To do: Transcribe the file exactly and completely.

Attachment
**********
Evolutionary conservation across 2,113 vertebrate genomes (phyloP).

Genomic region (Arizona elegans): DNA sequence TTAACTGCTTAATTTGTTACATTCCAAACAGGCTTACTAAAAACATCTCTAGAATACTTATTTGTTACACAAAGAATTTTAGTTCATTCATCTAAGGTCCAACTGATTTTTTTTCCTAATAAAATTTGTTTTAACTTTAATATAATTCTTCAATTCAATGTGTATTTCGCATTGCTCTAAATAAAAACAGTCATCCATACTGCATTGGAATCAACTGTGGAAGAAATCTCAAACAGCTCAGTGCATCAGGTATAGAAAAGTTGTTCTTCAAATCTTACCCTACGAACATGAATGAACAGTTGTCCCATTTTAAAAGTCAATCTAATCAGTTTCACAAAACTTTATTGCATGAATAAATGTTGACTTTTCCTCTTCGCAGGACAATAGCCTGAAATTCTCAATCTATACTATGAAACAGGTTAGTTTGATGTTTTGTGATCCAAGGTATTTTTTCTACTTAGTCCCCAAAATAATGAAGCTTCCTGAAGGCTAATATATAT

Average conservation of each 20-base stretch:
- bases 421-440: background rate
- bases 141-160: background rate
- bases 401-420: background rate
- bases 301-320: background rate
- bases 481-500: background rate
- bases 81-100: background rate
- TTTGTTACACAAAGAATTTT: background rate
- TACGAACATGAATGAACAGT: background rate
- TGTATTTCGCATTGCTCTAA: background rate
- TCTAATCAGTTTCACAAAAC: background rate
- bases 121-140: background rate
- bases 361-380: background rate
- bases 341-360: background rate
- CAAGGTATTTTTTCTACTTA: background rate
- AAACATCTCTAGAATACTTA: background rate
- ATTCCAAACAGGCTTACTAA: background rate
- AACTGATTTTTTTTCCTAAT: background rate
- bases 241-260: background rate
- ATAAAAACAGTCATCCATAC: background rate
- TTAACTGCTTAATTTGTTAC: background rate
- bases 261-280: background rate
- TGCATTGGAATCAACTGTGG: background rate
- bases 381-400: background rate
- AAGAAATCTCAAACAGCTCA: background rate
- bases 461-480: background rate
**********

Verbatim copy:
Evolutionary conservation across 2,113 vertebrate genomes (phyloP).

Genomic region (Arizona elegans): DNA sequence TTAACTGCTTAATTTGTTACATTCCAAACAGGCTTACTAAAAACATCTCTAGAATACTTATTTGTTACACAAAGAATTTTAGTTCATTCATCTAAGGTCCAACTGATTTTTTTTCCTAATAAAATTTGTTTTAACTTTAATATAATTCTTCAATTCAATGTGTATTTCGCATTGCTCTAAATAAAAACAGTCATCCATACTGCATTGGAATCAACTGTGGAAGAAATCTCAAACAGCTCAGTGCATCAGGTATAGAAAAGTTGTTCTTCAAATCTTACCCTACGAACATGAATGAACAGTTGTCCCATTTTAAAAGTCAATCTAATCAGTTTCACAAAACTTTATTGCATGAATAAATGTTGACTTTTCCTCTTCGCAGGACAATAGCCTGAAATTCTCAATCTATACTATGAAACAGGTTAGTTTGATGTTTTGTGATCCAAGGTATTTTTTCTACTTAGTCCCCAAAATAATGAAGCTTCCTGAAGGCTAATATATAT

Average conservation of each 20-base stretch:
- bases 421-440: background rate
- bases 141-160: background rate
- bases 401-420: background rate
- bases 301-320: background rate
- bases 481-500: background rate
- bases 81-100: background rate
- TTTGTTACACAAAGAATTTT: background rate
- TACGAACATGAATGAACAGT: background rate
- TGTATTTCGCATTGCTCTAA: background rate
- TCTAATCAGTTTCACAAAAC: background rate
- bases 121-140: background rate
- bases 361-380: background rate
- bases 341-360: background rate
- CAAGGTATTTTTTCTACTTA: background rate
- AAACATCTCTAGAATACTTA: background rate
- ATTCCAAACAGGCTTACTAA: background rate
- AACTGATTTTTTTTCCTAAT: background rate
- bases 241-260: background rate
- ATAAAAACAGTCATCCATAC: background rate
- TTAACTGCTTAATTTGTTAC: background rate
- bases 261-280: background rate
- TGCATTGGAATCAACTGTGG: background rate
- bases 381-400: background rate
- AAGAAATCTCAAACAGCTCA: background rate
- bases 461-480: background rate